Art : Concept

Nathan Hylden

20 Mar - 30 Apr 2010

Exhibition view
"Once I Get Started"

March 20 - April 30, 2010
Opening: Saturday the 20th March 1800 - 2100

Art: Concept, Paris_13 rue des Arquebusiers 75003 Paris

The opening of Art: Concept’s new space will be marked by a solo exhibition by Los Angeles based artist Nathan Hylden.
Once I Get Started is part of a progression of exhibitions titled Again And As If To Begin, Just Something Else, Starting To An End, Still Now Again, and Done And. By way of these titles the artist points at aspects of a painting practice based upon auto-reference, an investigation of the terms of a painting’s finality, and the personal temporal experience of making and exhibiting work. As the title indicates, Hylden thinks of painting in temporal terms, both as a suspended representation of a process and as continuous projection of visual affect. Although inscribed within a certain time or even when the finality of the work seems to be postponed, the production of individual pieces involves a looping effect comprising reaction and feedback.
Hylden’s work is the result of a process that often generates its own logic of production.
The painting tools are either exposed or the traces of their use left visible. The artist considers the production as an entity inseparable from the final result, and his artistic practice is as much centered on the exhibition as medium (in the way space is occupied) as on the expanded concept of painting itself.
The exhibition consists of a new series of works made up of alternating layers of metallic washes of paint, white spray paint, and a screen-printed image. When spraying the white paint the works are stacked one on another in a way so that every painting is implicated to the process of making another. Through this process, a discrete work bears the indexical mark, as negative shadow, of another in the series. In each painting the order of operations is different and thus the “ground” of the paintings is unfixed. Rather than working on stretchers and canvases, like in his previous abstract and geometric paintings, Hylden carries on with his exploration of metal supports that now bear the image of the previous canvas format. While Hylden often utilizes mechanically structured or industrial processes, the hand-made gestural qualities so often evoked by painting on canvas are not entirely absent from this new series. They persist by means of the process of representation, or rather by the means where-by the image is produced.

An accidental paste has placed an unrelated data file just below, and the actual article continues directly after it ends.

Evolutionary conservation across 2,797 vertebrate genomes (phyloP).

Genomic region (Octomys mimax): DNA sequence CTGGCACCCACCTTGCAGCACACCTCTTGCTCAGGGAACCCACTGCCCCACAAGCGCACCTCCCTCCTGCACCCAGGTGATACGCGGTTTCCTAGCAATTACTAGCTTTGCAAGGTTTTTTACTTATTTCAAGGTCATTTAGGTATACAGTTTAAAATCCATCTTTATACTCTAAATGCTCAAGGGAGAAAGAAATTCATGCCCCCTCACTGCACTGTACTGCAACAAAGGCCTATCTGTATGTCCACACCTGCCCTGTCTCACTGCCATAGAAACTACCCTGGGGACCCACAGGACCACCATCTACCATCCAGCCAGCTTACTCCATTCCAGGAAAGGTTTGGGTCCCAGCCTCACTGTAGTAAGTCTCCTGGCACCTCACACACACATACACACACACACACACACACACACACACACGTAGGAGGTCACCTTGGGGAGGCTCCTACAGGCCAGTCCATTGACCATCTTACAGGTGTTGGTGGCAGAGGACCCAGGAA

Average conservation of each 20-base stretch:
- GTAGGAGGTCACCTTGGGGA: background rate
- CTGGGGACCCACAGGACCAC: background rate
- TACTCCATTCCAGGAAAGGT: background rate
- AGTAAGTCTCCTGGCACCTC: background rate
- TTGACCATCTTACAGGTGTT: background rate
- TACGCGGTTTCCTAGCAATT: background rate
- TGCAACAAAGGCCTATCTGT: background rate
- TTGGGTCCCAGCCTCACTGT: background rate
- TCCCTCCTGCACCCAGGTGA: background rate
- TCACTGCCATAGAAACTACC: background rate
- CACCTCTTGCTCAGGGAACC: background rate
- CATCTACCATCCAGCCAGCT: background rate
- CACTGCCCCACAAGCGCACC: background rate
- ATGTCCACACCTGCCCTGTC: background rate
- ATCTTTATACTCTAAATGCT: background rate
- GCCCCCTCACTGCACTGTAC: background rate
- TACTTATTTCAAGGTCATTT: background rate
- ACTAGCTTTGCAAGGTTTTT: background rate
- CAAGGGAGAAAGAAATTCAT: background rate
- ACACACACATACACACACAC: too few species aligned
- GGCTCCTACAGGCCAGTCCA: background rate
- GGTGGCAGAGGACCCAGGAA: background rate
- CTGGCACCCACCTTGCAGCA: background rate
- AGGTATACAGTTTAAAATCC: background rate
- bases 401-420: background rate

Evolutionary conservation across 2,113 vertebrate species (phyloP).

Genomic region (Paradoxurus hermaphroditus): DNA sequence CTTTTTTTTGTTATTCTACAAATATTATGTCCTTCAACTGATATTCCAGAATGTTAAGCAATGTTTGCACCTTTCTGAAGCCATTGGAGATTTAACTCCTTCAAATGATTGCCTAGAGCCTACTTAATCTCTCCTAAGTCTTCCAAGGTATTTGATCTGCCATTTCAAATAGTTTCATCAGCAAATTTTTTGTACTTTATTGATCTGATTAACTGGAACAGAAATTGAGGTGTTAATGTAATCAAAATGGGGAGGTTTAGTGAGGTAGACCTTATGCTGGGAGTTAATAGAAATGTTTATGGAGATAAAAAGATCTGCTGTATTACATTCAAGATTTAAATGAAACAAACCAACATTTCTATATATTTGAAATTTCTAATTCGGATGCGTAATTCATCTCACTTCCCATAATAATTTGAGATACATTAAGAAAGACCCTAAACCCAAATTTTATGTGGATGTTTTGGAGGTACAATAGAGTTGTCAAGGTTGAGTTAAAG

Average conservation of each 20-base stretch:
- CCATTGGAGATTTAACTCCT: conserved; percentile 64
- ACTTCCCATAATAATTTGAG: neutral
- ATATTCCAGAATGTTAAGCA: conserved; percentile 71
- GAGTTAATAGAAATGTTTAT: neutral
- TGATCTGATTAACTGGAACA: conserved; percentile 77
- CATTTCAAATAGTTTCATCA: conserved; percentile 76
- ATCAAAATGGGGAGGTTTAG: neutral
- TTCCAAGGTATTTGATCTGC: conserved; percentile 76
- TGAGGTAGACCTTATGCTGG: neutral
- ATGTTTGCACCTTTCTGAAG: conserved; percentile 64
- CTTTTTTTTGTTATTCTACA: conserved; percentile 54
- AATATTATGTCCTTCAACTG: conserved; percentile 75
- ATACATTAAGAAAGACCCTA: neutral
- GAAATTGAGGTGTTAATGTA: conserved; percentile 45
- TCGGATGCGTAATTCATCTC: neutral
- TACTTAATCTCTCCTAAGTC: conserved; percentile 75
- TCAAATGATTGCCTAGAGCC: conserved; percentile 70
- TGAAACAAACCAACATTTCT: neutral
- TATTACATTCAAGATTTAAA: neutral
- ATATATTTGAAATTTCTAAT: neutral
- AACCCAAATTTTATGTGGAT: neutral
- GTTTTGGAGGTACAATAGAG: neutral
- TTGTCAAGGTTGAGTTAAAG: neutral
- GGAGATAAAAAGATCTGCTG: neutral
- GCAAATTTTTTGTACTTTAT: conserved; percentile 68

Once I Get Started is an exhibition that deals with the relation of an image to the material form in which it is manifest. As a result of his approach to this, Hylden’s system becomes exponential, expanding yet continuously folding back on itself. Always proceeding from the same photograph of a blank canvas, which has become the matrix of all his aluminium works, the artist has produced several paintings whose surfaces are progressively covered with large areas of paint applied with spray-paint or brushes. From one work to the other, the layout of these geometric and abstract patterns evolves following a cumulative and enfolding logic. In some cases the all-over layers of paint are intrusive yet underline the pre-existing printed image, while in others the printed image appears to follow the painted forms, thus seeming to invert or unsettle the traditional causal effects of painting.
When choosing to represent a blank, unused, canvas, Hylden investigates the depictive and imaginative potential suggested by such an object. As suggested by Gilles Deleuze in The Logic of Sensation, the blank canvas is not so much empty, as it is full of every painting ever made, and Hylden’s idea is therefore to merge into this twofold condition that allows him to endlessly re-position himself around this unused, full yet empty, canvas.
Expanding on ideas set forth in his previous exhibitions for Once I Get Started Nathan Hylden continues to question the format and conventions of painting enfolded on its own terms.

Caroline Soyez-Petithomme
Translation: Frieda Schumann

Tags: Nathan Hylden